Some schools were katchu bujutsu (i.e. designed for use in armour), others were suhada bujutsu (i.e. designed for use while in everyday clothes) and some schools taught both. To my knowledge, and somewhat unsurpisingly, there aren’t many pure katchu schools still practiced today. However, there are schools that still have katchu techniques on their curricula, e.g. Takenouchi Ryu and Enshin Ryu, and, in Japan at least, these techniques are still taught wearing armour.

I would seriously doubt that anybody seriously practices pure bujutsu for the battlefield today. Why would they?

But then neither of these points has any bearing on my original arguement, that it is the original intent of the system that determines whether it is “-jutsu” or “-do”. As an example, if I play piano simply because I find it therapeutic I may therefore consider it therapy. But it doesn’t follow that the piano should then be considered a therapeutic tool by everyone. It may be many different things to many different people but to the piano’s inventor it was no doubt simply a musical instrument. To my mind it is the same with bujutsu. People may practice it for “-do” reasons, but that’s up to them. That’s not what it was created for.>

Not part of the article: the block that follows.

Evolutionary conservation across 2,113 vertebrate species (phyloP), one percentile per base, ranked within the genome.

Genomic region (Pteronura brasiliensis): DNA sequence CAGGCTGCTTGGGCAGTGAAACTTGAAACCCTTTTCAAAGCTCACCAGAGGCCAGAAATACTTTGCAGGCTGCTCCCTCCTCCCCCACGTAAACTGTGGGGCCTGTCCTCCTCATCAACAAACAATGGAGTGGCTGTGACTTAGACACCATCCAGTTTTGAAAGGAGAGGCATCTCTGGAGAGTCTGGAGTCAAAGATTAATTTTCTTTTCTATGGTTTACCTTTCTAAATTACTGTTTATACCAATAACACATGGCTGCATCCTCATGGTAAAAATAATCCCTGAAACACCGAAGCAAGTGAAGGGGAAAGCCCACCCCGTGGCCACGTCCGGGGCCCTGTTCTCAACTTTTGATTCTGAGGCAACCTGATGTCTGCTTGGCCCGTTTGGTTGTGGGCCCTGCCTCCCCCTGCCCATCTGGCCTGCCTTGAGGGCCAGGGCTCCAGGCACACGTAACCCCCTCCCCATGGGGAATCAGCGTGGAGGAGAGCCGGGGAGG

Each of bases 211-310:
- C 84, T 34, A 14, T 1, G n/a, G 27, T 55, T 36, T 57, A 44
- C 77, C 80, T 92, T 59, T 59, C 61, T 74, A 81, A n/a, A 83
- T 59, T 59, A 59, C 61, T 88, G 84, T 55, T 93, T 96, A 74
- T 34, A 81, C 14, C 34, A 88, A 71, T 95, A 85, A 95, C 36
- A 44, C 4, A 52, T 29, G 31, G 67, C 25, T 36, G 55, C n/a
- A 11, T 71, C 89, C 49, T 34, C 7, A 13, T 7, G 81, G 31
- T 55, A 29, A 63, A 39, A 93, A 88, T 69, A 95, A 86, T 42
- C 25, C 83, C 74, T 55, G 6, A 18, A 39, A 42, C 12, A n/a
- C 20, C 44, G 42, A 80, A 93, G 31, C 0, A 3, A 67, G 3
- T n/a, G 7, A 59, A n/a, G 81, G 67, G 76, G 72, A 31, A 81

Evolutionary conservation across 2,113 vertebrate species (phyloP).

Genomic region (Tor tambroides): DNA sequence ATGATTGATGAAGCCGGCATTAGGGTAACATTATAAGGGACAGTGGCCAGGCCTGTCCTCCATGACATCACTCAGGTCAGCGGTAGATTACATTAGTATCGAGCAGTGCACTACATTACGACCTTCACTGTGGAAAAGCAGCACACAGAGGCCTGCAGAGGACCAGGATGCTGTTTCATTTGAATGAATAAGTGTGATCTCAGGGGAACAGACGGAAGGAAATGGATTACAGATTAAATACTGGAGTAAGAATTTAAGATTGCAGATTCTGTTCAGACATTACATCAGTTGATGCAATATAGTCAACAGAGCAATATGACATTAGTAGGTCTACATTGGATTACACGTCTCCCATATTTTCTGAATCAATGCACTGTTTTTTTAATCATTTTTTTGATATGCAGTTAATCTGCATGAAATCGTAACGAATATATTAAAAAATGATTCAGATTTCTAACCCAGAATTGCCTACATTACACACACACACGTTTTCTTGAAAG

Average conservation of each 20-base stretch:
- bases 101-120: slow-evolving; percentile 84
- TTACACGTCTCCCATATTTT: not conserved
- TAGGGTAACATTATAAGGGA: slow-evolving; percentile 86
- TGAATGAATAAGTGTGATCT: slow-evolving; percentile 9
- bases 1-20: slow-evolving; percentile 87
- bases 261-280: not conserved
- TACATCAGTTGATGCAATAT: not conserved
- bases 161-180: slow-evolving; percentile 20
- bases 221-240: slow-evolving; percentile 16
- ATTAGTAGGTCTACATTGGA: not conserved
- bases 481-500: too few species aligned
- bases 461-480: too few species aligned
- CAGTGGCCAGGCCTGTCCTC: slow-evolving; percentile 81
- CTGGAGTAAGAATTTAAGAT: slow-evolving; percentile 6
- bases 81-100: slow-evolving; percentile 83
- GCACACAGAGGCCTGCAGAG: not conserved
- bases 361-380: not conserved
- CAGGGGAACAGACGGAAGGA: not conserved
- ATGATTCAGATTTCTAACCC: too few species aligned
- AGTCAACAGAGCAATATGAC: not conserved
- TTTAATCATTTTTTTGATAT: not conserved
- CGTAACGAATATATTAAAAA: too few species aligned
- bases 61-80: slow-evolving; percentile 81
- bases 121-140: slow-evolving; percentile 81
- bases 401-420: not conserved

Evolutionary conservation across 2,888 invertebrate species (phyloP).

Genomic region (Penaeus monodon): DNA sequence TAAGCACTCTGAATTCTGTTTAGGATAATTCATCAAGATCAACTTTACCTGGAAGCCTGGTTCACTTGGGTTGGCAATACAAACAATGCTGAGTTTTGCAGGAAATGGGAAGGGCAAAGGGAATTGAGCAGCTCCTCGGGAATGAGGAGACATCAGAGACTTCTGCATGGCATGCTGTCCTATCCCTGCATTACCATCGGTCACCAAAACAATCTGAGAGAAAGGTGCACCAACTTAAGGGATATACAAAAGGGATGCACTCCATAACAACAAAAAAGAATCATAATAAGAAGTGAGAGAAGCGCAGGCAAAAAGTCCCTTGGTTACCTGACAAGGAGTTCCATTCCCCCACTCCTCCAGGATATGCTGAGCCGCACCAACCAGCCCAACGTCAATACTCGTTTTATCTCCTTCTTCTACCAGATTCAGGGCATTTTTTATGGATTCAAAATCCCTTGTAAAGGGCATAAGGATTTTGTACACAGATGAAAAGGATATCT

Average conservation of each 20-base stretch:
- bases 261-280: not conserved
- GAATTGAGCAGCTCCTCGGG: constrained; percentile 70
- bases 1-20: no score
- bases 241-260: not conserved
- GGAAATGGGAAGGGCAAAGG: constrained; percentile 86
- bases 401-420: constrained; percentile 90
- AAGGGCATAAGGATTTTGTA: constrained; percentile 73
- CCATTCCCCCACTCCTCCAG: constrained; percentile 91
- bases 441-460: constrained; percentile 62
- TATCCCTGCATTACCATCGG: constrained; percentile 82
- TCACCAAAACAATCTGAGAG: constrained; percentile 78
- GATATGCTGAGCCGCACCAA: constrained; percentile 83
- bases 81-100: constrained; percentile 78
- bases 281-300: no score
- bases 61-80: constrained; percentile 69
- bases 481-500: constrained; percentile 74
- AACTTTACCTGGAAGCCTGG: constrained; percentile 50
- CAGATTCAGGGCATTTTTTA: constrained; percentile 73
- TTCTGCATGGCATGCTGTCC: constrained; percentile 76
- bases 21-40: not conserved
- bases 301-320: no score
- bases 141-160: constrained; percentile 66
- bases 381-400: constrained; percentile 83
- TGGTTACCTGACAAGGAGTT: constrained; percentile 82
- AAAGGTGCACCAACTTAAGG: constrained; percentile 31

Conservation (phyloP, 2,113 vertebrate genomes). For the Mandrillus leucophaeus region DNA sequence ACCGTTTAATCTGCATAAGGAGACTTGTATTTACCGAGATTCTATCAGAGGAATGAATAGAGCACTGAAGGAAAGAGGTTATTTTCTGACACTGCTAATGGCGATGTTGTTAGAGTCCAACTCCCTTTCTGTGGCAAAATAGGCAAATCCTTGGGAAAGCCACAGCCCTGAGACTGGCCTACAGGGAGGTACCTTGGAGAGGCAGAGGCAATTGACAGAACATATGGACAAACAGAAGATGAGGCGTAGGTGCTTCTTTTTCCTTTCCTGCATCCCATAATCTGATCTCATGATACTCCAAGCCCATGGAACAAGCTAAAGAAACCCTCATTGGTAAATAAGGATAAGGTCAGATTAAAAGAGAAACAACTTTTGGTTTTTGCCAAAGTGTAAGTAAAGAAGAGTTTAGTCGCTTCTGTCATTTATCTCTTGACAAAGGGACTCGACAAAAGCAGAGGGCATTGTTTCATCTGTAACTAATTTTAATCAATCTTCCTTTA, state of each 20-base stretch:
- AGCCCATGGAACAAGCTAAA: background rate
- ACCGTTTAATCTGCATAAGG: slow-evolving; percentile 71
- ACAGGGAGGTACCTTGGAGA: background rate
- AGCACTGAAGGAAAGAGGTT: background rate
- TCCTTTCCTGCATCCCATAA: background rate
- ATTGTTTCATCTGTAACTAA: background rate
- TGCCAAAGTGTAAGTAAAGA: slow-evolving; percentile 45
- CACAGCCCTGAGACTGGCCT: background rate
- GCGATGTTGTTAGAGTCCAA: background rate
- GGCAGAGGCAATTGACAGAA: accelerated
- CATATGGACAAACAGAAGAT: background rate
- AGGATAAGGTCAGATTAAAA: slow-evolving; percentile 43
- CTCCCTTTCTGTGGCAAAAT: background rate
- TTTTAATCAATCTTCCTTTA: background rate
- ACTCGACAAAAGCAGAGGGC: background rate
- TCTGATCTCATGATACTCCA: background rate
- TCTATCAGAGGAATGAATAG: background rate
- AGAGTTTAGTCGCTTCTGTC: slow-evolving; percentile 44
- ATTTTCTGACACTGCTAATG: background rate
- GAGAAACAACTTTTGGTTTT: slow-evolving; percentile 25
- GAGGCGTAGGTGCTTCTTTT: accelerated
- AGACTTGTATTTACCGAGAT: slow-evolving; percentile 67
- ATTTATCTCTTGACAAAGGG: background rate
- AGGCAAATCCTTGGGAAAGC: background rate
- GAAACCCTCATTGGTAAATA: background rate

Post: Bushi:

Last questions.

Do people practice arts for “-jutsu” reasons today? If so how without delving into -do? Can a Iaijutsu practioner train in Iaido without having any formal training ( in Iaido that is, not Iaijutsu), if he changes his intent? How about visa versa?

(More of a Devil’s advocate type of question)

The -jutsu and -do designation has to do with intent. The content can be identical can it not? If not, why?>

Post: Bushi:

A horrible analogy may be the studing of Dead Languages. Sure you can study them, but you do not truely speak that language. Only the people/culture that once used that language spoke it.

I understand that the languages can be vocalized. (So as not to create a tangent).>

Post: setsu nin to:

“Do people practice arts for “-jutsu” reasons today? If so how without delving into -do?”